For Youth Workers Post


Steven Lefebvre

“In the Habit” session for use with devozine meditations for September 7–13, 2015.


“Growing up, I believed that the only way to pray was with words. But as I’ve grown in faith, I’ve come to understand what it means to ‘pray without ceasing’ (1 Thessalonians 5:17). It means that prayer isn’t just making requests, thanking God, and blessing meals. Prayer is about being engaged with the Spirit of God that is living all around us and making all things new. Staying connected to God is about practicing mindfulness and discovering creative new ways to communicate. Prayer can be in everything we do, but it doesn’t simply exist; we have to create prayers. In essence, prayer is art and art is prayer.” —Steven


devozine StevenL video shotMy name is Steven Lefebvre. I work with the youth and young adults at St. Bartholomew’s Episcopal Church in Nashville, Tennessee. Before my life of working at a church, I was the lead vocalist in a heavy metal band. These days I spend my free time being an armchair film critic, reading comic books, and playing much quieter music (well, sort of). I’m also an amateur champion of darts and dodge ball. I’m a huge fan of going to baseball games in the summer and to college basketball games in the winter. I have a wife, three dogs, and a baby on the way. Learn more on my blog.




Begin by reading Psalm 1. What I like about this passage is the image of “trees planted by streams of water, which yield their fruit in its season,” which reminds me that I am a work in progress, making things that will bear fruit over time.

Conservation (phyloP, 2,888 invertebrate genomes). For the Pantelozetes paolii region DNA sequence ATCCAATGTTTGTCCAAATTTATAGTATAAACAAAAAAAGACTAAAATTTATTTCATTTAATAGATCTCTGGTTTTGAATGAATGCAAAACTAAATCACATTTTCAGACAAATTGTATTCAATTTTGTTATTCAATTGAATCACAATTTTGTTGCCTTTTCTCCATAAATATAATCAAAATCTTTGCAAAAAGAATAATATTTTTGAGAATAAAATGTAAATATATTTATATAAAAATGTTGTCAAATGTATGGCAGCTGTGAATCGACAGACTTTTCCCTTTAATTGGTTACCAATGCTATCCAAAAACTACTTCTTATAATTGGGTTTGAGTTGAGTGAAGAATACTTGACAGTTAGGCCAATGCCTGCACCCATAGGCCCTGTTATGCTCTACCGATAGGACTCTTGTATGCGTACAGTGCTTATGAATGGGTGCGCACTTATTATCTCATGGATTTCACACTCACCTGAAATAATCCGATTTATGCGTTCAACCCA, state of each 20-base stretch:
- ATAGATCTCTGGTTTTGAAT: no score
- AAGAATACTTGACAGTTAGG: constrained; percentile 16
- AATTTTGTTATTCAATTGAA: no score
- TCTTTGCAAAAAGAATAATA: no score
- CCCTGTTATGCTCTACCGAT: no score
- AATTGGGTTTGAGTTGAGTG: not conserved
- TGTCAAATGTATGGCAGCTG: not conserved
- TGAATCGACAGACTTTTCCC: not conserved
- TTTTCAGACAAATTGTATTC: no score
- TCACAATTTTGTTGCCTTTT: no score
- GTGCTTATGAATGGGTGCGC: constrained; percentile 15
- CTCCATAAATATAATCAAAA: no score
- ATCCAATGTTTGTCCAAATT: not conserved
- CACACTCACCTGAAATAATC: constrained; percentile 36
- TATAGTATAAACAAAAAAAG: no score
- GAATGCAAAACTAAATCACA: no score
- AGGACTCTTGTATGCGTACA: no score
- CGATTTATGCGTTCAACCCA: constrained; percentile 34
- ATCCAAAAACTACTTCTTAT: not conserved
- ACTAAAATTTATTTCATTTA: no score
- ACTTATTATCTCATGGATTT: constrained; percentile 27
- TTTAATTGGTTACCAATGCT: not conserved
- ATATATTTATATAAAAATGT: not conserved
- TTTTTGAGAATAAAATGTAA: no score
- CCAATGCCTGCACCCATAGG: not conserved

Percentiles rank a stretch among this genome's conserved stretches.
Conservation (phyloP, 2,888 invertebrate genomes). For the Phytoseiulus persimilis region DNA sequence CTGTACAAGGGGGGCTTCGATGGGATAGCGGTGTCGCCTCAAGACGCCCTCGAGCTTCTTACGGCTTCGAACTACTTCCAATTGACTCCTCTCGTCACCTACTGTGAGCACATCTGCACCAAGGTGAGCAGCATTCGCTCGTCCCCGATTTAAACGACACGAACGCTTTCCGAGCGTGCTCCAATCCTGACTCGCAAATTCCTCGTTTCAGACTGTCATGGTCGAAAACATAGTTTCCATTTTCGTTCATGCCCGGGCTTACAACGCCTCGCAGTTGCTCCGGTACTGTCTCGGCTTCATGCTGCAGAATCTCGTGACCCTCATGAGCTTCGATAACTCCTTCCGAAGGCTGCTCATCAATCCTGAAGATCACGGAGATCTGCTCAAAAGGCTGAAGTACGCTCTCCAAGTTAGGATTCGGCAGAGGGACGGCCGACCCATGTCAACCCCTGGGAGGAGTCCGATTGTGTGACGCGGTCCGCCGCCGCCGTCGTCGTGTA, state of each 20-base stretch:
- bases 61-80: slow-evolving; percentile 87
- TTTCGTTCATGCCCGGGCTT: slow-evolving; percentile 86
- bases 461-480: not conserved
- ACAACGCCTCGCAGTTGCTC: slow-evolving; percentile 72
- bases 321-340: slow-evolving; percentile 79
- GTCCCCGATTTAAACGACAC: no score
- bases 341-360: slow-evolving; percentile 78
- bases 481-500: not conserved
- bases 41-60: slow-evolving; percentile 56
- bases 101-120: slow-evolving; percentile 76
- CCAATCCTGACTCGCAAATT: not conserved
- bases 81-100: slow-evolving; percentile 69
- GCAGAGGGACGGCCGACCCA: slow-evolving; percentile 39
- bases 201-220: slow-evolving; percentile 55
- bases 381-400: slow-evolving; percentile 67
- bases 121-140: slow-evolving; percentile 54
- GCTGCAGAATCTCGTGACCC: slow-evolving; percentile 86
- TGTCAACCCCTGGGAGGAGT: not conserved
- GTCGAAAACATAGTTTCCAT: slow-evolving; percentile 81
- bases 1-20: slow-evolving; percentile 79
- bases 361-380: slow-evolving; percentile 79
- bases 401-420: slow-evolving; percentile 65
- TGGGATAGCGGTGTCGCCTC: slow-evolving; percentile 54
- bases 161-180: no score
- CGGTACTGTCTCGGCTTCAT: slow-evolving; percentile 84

After reading Psalm 1, allow a moment of silence. Then invite group members to respond by praying in three different ways:

  1. First, encourage the group to try body prayer. This prayer practice uses no words and is an excellent method of communicating with God. Words can’t always express our thoughts, feelings, or emotions. Sometimes we are filled with so much anguish, joy, or apathy that we have nothing to say. Even when we have nothing to say, God still wants to make a connection with us. Invite group members to pose their bodies in a position that communicates what they think or feel in response to the psalm and to hold the pose for at least 10 seconds.
  1. Next, invite the group to pray with icons. This prayer practice dates back to the sixth century. In Eastern Orthodox traditions, making and praying with icons is still practiced. Be clear that praying with an icon is not praying to the icon or worshiping the image, which would be in violation of The Ten Commandments. Instead, an icon invites us to gaze upon it and, with our eyes, to make a connection with God. Sometimes allowing the icon to give rise to a thought and then meditating on that thought is helpful; but ultimately, an icon allows us to use our eyes to worship God. Distribute copies of an icon of The Good Shepherd. Read aloud Psalm 23. Then allow five minutes for group members to practice this ancient method of prayer as they meditate on the image of God as the Good Shepherd.
  1. Finally, invite group members to use their gifts to pray in whatever way they are most comfortable. Ask that they spend five minutes writing poetry, drawing pictures, scribbling, dancing, humming a song, or so on. They may use paper and pencil, if they wish. The only requirement is that they creatively attempt to make a connection with God.